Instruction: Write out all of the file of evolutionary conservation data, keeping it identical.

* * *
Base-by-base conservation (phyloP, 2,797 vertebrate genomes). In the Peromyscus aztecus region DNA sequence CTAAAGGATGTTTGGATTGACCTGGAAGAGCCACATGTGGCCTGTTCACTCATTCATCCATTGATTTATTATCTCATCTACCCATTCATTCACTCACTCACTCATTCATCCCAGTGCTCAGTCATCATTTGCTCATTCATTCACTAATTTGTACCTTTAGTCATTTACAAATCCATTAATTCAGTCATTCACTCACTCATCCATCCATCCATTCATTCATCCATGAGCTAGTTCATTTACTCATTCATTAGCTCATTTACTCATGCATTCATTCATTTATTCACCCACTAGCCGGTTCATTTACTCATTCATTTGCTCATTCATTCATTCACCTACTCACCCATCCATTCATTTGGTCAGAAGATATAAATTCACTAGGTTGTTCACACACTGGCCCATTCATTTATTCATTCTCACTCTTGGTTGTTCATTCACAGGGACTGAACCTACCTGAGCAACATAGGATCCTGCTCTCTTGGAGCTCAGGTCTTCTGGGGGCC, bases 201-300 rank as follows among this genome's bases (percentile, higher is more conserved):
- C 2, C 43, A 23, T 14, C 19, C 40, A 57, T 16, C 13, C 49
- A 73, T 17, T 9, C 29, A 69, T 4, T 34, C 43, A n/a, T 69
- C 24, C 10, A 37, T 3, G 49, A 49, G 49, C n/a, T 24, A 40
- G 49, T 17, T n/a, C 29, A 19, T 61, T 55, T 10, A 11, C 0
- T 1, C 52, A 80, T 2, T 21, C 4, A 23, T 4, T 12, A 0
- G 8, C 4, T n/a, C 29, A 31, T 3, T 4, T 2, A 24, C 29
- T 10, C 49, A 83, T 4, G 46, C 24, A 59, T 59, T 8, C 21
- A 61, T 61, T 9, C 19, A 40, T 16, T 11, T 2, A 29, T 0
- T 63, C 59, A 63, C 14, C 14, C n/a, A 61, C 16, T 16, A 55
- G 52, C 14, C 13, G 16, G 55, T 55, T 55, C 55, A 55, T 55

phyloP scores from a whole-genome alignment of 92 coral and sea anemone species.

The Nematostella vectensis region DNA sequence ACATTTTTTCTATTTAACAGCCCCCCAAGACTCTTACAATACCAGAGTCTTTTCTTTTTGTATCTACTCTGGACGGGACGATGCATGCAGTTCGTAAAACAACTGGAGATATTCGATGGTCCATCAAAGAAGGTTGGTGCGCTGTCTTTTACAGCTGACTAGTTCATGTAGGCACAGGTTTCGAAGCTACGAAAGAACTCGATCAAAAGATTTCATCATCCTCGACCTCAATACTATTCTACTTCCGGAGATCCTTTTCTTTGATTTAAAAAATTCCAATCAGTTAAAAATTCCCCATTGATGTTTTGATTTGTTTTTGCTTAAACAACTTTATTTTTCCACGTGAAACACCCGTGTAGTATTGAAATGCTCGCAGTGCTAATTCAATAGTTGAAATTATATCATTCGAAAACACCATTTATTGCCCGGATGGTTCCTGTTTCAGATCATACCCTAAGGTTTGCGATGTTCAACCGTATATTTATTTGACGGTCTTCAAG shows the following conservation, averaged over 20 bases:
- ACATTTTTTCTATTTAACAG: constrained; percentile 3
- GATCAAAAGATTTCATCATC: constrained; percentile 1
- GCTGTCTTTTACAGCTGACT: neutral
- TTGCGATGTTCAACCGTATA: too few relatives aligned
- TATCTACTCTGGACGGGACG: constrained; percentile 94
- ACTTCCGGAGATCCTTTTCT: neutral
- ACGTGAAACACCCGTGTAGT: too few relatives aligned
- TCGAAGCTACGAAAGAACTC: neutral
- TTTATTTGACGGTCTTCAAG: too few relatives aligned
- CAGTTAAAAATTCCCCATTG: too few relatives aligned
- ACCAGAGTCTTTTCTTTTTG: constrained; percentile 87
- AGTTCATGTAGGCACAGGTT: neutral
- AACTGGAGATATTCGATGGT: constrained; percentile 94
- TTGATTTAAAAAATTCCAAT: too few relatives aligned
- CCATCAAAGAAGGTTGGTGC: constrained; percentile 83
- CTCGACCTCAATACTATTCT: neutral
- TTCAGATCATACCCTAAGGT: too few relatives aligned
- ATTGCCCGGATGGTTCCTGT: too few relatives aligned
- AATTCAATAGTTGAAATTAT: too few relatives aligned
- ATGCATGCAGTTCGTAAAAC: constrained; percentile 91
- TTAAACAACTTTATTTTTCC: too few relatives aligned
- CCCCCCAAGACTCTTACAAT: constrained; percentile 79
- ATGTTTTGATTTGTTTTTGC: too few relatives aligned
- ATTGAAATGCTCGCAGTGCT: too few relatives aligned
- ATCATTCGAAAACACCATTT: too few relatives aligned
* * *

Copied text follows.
Base-by-base conservation (phyloP, 2,797 vertebrate genomes). In the Peromyscus aztecus region DNA sequence CTAAAGGATGTTTGGATTGACCTGGAAGAGCCACATGTGGCCTGTTCACTCATTCATCCATTGATTTATTATCTCATCTACCCATTCATTCACTCACTCACTCATTCATCCCAGTGCTCAGTCATCATTTGCTCATTCATTCACTAATTTGTACCTTTAGTCATTTACAAATCCATTAATTCAGTCATTCACTCACTCATCCATCCATCCATTCATTCATCCATGAGCTAGTTCATTTACTCATTCATTAGCTCATTTACTCATGCATTCATTCATTTATTCACCCACTAGCCGGTTCATTTACTCATTCATTTGCTCATTCATTCATTCACCTACTCACCCATCCATTCATTTGGTCAGAAGATATAAATTCACTAGGTTGTTCACACACTGGCCCATTCATTTATTCATTCTCACTCTTGGTTGTTCATTCACAGGGACTGAACCTACCTGAGCAACATAGGATCCTGCTCTCTTGGAGCTCAGGTCTTCTGGGGGCC, bases 201-300 rank as follows among this genome's bases (percentile, higher is more conserved):
- C 2, C 43, A 23, T 14, C 19, C 40, A 57, T 16, C 13, C 49
- A 73, T 17, T 9, C 29, A 69, T 4, T 34, C 43, A n/a, T 69
- C 24, C 10, A 37, T 3, G 49, A 49, G 49, C n/a, T 24, A 40
- G 49, T 17, T n/a, C 29, A 19, T 61, T 55, T 10, A 11, C 0
- T 1, C 52, A 80, T 2, T 21, C 4, A 23, T 4, T 12, A 0
- G 8, C 4, T n/a, C 29, A 31, T 3, T 4, T 2, A 24, C 29
- T 10, C 49, A 83, T 4, G 46, C 24, A 59, T 59, T 8, C 21
- A 61, T 61, T 9, C 19, A 40, T 16, T 11, T 2, A 29, T 0
- T 63, C 59, A 63, C 14, C 14, C n/a, A 61, C 16, T 16, A 55
- G 52, C 14, C 13, G 16, G 55, T 55, T 55, C 55, A 55, T 55

phyloP scores from a whole-genome alignment of 92 coral and sea anemone species.

The Nematostella vectensis region DNA sequence ACATTTTTTCTATTTAACAGCCCCCCAAGACTCTTACAATACCAGAGTCTTTTCTTTTTGTATCTACTCTGGACGGGACGATGCATGCAGTTCGTAAAACAACTGGAGATATTCGATGGTCCATCAAAGAAGGTTGGTGCGCTGTCTTTTACAGCTGACTAGTTCATGTAGGCACAGGTTTCGAAGCTACGAAAGAACTCGATCAAAAGATTTCATCATCCTCGACCTCAATACTATTCTACTTCCGGAGATCCTTTTCTTTGATTTAAAAAATTCCAATCAGTTAAAAATTCCCCATTGATGTTTTGATTTGTTTTTGCTTAAACAACTTTATTTTTCCACGTGAAACACCCGTGTAGTATTGAAATGCTCGCAGTGCTAATTCAATAGTTGAAATTATATCATTCGAAAACACCATTTATTGCCCGGATGGTTCCTGTTTCAGATCATACCCTAAGGTTTGCGATGTTCAACCGTATATTTATTTGACGGTCTTCAAG shows the following conservation, averaged over 20 bases:
- ACATTTTTTCTATTTAACAG: constrained; percentile 3
- GATCAAAAGATTTCATCATC: constrained; percentile 1
- GCTGTCTTTTACAGCTGACT: neutral
- TTGCGATGTTCAACCGTATA: too few relatives aligned
- TATCTACTCTGGACGGGACG: constrained; percentile 94
- ACTTCCGGAGATCCTTTTCT: neutral
- ACGTGAAACACCCGTGTAGT: too few relatives aligned
- TCGAAGCTACGAAAGAACTC: neutral
- TTTATTTGACGGTCTTCAAG: too few relatives aligned
- CAGTTAAAAATTCCCCATTG: too few relatives aligned
- ACCAGAGTCTTTTCTTTTTG: constrained; percentile 87
- AGTTCATGTAGGCACAGGTT: neutral
- AACTGGAGATATTCGATGGT: constrained; percentile 94
- TTGATTTAAAAAATTCCAAT: too few relatives aligned
- CCATCAAAGAAGGTTGGTGC: constrained; percentile 83
- CTCGACCTCAATACTATTCT: neutral
- TTCAGATCATACCCTAAGGT: too few relatives aligned
- ATTGCCCGGATGGTTCCTGT: too few relatives aligned
- AATTCAATAGTTGAAATTAT: too few relatives aligned
- ATGCATGCAGTTCGTAAAAC: constrained; percentile 91
- TTAAACAACTTTATTTTTCC: too few relatives aligned
- CCCCCCAAGACTCTTACAAT: constrained; percentile 79
- ATGTTTTGATTTGTTTTTGC: too few relatives aligned
- ATTGAAATGCTCGCAGTGCT: too few relatives aligned
- ATCATTCGAAAACACCATTT: too few relatives aligned